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Role Play Area


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I normally set our role-play area up as a kitchen at the start of the school year, then it changes according to whatever our mini topics are, or what the children request, etc.

 

I wondered if anyone has any other ideas for a good one to start with as I find it always looks like a complete tip with all the 'food', etc, just shoved in cupboards....!

 

Thanks in advance.

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Hi,

 

Hi. I think kitchen is a really good role play area to start with: you can find out what the chn already know about food, what their favourite food is, if they know how food is cooked and where it is stored etc. Great for building on prior knowledge and it's very real for them. Apart from literally starting off with a basket of material and seeing what the chn do with it - perfect open-ended to see child-initiated play at its best - it's a great way to start the role play areas off.

 

Regarding storage - if the food wasn't 'shoved in the cupboards', it wouldn't look such a mess. If you get a few baskets, the children can arrange similar products [vegetables, tins, dairy, packets etc.]. Chn will also suggest that some things go in the fridge so that they don't go bad, so you can discuss where certain produce should/could be stored. In our kitchen area, we have a fridge-freezer, microwave, oven/hob, cupboard for food and washing machine. The chn also see the 'real' fridge-freezer in the staff room when we make ice-lollies and get marg and milk for cooking so they learn where these things go too. If you have so much food that it doesn't fit neatly, put some in storage. Chn like arranging, sorting and tidying but it's an impossible job when there is just too much to sort!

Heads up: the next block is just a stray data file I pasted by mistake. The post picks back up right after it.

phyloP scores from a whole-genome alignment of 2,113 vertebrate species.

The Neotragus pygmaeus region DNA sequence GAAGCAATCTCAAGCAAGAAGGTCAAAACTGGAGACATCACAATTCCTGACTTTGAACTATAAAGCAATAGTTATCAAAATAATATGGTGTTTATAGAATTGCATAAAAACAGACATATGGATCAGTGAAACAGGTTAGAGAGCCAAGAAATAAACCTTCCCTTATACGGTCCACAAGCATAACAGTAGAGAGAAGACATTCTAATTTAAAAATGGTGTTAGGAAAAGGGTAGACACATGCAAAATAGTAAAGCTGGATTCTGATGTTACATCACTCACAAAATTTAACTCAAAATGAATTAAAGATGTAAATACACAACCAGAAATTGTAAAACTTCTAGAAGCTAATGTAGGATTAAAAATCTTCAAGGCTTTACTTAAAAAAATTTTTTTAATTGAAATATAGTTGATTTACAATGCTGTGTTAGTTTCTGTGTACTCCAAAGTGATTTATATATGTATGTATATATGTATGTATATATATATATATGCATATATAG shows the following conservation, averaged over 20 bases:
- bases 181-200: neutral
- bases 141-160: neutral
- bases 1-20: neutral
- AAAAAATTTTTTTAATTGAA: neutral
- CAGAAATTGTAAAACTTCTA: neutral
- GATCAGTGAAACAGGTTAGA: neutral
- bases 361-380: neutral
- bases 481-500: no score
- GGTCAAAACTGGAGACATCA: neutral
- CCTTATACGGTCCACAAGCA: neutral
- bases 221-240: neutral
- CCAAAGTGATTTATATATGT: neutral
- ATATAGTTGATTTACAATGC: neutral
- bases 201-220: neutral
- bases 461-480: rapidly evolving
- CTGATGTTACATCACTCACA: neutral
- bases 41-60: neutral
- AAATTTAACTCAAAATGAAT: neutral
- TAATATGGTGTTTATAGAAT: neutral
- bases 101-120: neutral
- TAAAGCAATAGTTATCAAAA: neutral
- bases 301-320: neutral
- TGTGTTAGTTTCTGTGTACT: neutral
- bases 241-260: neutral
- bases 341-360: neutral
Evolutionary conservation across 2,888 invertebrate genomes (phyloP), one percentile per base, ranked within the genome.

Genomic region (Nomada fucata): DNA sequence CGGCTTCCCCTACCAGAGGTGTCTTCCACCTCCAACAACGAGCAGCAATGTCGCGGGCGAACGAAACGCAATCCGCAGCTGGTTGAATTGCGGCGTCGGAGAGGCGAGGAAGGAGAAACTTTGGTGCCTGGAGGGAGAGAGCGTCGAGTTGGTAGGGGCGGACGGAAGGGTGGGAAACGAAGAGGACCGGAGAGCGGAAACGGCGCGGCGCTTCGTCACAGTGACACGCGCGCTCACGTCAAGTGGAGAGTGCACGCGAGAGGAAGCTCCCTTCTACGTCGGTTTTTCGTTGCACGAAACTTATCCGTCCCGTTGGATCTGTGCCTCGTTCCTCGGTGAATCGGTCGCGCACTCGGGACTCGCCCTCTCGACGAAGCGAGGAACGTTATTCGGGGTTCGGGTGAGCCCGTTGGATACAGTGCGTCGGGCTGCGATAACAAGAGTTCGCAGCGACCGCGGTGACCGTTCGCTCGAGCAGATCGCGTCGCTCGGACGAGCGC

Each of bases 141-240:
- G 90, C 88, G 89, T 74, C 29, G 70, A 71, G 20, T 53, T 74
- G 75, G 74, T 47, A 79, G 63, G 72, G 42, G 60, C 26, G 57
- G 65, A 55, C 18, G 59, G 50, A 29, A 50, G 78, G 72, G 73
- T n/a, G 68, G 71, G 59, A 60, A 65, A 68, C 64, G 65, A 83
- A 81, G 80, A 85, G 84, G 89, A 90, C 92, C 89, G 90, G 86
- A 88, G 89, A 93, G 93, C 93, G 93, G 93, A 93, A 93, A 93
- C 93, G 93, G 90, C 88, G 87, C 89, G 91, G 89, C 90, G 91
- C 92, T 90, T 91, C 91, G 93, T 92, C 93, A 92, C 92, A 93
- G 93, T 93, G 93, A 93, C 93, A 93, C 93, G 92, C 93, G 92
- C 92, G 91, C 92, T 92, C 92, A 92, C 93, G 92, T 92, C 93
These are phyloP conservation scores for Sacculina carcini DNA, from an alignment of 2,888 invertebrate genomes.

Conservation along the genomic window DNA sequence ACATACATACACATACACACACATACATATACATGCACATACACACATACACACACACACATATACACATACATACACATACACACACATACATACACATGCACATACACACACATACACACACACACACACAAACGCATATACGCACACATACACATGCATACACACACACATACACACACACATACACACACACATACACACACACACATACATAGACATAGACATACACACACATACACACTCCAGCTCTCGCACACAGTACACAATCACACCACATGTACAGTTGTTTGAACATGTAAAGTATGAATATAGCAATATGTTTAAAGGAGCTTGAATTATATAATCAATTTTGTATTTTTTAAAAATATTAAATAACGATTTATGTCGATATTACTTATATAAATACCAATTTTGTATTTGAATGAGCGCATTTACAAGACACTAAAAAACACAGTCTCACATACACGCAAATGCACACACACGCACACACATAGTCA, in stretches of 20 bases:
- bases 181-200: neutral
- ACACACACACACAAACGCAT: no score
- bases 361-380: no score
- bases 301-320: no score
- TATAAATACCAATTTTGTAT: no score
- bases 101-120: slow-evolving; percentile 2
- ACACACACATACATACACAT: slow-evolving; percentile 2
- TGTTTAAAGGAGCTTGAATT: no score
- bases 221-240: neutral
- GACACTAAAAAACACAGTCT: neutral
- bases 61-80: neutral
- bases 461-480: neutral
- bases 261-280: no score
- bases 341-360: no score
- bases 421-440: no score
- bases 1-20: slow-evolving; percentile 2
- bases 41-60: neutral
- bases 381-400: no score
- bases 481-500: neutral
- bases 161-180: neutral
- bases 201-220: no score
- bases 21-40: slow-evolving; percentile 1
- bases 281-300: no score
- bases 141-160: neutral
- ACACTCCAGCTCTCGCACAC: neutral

Fluffy Lamb

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We also go back to basics every now and again and revive the kitchen (we're full daycare and open year round). We had the same problem with a big mess in the role play kitchen but recently we have really gone for the 'less is more' approach and put a lot of things away. There is plenty to play with, but it is much easier to manage for the children and adults. We also made some labels with pics cut out from supermarket magazines to show children where different types of food lived, e.g. fruit, veg, bread etc.

We have done the same with our sand and water resources - taken lots out and kept the basics which we change and add to as the children need them. This has put a stop to a water tray full of floating, well...everything! :o

Beehive

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